The record-breaking winter storm that hit Texas in February led to an unprecedented demand for electricity, which the state’s electric utilities were not able to satisfy at pre-storm price levels. Electric Reliability Council of Texas (“ERCOT”), a non-profit that manages the state’s electric grid and sets the wholesale price of electricity, initiated rolling blackouts and set electric prices to the market cap of $9,000 per megawatt hour. The increase in wholesale electric prices also pushed consumer prices to astronomical levels: one Texas customer was billed nearly $17,000 for electricity in February.

Weeks after Brazos Electric Power Cooperative, Inc. filed for chapter 11, Griddy Energy LLC joined it after suffering similar financial losses. The Griddy filing was precipitated by the increase in energy prices during the winter storm and later lawsuits by Griddy’s customers and the Attorney General of Texas stemming from these price hikes. Griddy intends to release customers from their unpaid electricity bills in exchange for releases from liability.

Griddy is a retail electric provider that provides wholesale electricity pricing to its customers for a $9.99 monthly fee. Griddy claims that, prior to the storm, it was a “thriving business” that saved its customers more than $17 million since 2017.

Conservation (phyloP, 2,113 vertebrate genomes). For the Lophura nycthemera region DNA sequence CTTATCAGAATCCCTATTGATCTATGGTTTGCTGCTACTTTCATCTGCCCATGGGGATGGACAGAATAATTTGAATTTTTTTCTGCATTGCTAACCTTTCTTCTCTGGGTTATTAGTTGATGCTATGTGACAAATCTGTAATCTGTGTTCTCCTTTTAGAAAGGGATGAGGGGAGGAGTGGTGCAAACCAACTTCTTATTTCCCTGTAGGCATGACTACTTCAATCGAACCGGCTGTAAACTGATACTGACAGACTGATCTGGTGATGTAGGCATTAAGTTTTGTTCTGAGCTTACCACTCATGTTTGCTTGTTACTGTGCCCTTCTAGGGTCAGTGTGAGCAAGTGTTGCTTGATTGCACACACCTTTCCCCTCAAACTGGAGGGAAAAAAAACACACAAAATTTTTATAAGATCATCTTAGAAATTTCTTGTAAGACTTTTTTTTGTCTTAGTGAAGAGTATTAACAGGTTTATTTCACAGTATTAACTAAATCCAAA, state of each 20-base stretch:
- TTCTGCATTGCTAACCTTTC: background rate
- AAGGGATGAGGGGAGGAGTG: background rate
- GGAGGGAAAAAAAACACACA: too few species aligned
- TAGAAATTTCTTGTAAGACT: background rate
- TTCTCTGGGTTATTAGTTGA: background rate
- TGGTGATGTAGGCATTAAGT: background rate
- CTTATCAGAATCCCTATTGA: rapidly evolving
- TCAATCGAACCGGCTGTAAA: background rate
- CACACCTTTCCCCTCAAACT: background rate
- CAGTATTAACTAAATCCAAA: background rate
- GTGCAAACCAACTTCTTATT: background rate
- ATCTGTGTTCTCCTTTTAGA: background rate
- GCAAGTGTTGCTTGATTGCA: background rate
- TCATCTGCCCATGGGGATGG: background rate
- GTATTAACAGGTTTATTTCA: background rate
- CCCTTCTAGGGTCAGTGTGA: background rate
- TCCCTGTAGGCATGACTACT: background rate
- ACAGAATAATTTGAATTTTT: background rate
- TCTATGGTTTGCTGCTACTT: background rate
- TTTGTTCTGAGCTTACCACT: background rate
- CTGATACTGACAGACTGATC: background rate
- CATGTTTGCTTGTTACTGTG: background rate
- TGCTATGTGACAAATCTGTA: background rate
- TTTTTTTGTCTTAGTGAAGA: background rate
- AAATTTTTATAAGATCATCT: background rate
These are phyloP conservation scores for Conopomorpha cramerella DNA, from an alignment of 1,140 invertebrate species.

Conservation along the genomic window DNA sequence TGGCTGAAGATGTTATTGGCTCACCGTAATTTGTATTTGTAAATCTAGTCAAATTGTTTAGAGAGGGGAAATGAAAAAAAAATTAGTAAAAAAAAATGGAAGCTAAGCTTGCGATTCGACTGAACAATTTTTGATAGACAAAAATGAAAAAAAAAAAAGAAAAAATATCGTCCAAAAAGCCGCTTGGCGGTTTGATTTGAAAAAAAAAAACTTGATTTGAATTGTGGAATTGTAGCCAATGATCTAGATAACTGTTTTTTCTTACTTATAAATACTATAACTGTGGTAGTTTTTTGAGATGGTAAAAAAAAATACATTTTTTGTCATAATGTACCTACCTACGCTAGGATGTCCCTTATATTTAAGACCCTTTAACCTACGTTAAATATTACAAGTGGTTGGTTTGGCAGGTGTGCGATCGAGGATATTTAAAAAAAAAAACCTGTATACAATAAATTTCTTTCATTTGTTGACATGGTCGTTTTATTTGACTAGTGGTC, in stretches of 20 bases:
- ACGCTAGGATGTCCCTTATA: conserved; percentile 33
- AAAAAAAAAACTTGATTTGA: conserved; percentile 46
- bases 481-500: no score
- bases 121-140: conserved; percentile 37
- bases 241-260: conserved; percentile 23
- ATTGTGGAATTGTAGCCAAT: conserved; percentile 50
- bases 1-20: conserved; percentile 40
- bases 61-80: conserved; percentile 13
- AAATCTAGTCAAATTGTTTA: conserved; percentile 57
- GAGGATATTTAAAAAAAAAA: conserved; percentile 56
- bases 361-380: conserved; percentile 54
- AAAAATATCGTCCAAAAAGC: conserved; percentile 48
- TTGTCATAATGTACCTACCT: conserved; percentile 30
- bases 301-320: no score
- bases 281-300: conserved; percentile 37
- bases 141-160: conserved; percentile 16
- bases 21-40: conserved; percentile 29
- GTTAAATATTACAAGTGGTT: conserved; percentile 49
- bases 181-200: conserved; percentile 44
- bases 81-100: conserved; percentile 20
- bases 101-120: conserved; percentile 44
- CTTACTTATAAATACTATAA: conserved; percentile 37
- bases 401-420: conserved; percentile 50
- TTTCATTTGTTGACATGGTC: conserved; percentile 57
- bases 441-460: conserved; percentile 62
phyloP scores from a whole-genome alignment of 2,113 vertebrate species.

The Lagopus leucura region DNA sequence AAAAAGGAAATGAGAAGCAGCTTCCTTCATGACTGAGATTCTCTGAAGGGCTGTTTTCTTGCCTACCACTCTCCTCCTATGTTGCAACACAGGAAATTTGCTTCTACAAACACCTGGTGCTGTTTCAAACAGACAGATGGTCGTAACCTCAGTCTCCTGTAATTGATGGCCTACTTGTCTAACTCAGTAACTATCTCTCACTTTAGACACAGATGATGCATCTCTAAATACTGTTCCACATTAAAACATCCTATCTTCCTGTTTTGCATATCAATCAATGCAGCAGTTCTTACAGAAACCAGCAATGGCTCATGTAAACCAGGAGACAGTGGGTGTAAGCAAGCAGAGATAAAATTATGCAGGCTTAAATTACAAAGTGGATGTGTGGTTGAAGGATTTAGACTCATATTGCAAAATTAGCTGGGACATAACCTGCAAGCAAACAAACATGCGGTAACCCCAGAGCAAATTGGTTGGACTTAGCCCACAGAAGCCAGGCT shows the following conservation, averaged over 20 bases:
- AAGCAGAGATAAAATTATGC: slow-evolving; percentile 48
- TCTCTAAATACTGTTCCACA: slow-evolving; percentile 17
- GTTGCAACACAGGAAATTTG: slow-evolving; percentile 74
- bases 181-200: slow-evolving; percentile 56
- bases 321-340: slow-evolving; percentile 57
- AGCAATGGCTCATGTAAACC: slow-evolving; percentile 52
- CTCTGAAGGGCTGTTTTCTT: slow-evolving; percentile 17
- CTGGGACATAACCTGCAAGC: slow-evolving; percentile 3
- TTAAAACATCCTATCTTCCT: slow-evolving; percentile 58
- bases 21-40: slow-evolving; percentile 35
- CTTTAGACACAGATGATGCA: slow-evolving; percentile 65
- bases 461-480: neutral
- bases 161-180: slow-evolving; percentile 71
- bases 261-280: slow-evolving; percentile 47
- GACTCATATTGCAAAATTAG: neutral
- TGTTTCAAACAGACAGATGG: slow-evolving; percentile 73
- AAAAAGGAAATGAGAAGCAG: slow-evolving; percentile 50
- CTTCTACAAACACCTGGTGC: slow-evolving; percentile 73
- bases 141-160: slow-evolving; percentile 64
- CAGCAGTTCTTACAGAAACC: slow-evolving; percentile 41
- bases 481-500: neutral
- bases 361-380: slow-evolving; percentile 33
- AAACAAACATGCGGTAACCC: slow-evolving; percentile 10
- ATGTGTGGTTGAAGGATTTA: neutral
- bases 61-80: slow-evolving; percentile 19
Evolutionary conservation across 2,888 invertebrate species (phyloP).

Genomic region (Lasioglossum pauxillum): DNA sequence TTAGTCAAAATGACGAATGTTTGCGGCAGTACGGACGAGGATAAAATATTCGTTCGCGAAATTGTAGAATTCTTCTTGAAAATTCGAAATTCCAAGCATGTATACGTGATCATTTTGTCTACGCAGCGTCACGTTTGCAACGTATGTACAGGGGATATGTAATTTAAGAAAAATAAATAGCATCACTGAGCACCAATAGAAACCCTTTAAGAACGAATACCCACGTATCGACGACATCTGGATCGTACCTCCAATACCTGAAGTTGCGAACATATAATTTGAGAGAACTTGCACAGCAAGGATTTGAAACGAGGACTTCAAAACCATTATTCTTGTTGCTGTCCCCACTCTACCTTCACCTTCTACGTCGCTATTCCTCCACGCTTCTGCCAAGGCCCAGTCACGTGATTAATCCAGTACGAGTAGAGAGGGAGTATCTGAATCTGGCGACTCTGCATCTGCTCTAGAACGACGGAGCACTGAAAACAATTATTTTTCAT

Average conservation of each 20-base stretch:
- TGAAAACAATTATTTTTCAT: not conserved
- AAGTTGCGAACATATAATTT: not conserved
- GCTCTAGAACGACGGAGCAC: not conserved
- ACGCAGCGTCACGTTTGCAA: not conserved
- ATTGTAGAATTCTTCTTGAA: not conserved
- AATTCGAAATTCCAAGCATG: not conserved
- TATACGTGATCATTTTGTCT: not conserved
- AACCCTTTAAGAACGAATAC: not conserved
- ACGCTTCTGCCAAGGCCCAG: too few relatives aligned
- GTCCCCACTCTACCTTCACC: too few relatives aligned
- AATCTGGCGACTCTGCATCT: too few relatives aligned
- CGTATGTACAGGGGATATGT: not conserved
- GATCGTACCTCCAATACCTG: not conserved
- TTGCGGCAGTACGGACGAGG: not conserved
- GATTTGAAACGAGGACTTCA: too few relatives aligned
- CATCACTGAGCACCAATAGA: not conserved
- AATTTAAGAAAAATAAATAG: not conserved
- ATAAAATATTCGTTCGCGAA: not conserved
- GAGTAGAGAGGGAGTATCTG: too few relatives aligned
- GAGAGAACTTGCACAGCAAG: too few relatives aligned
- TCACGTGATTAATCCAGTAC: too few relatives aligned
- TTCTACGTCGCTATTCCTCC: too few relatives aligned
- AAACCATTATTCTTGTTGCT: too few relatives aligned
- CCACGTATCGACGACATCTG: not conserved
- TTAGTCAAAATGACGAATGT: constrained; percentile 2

Griddy blames its financial devastation on ERCOT’s electricity price increase. ERCOT’s decision resulted in Griddy’s customers paying more than 300 times the normal price for electricity. Griddy says it did not profit from ERCOT’s price increase and merely passed on the wholesale cost of electricity to its customers without any mark-up. As of March 14, 2021, Griddy has outstanding accounts receivable balances from its customers totaling over $29 million.

Earlier this month, Texas Attorney General Ken Paxton sued Griddy for allegedly violating Texas Deceptive Trade Practices by passing on the increased energy costs to its customers without sufficient warning. Among the remedies sought in the suit, Texas seeks to recover any amounts debited from consumers’ bank accounts for electrical services provided from February 12-21, 2021.

Griddy’s proposal to relieve customers of the burden of unexpectedly high electric bills is an unusual use of chapter 11 to benefit a company’s customers.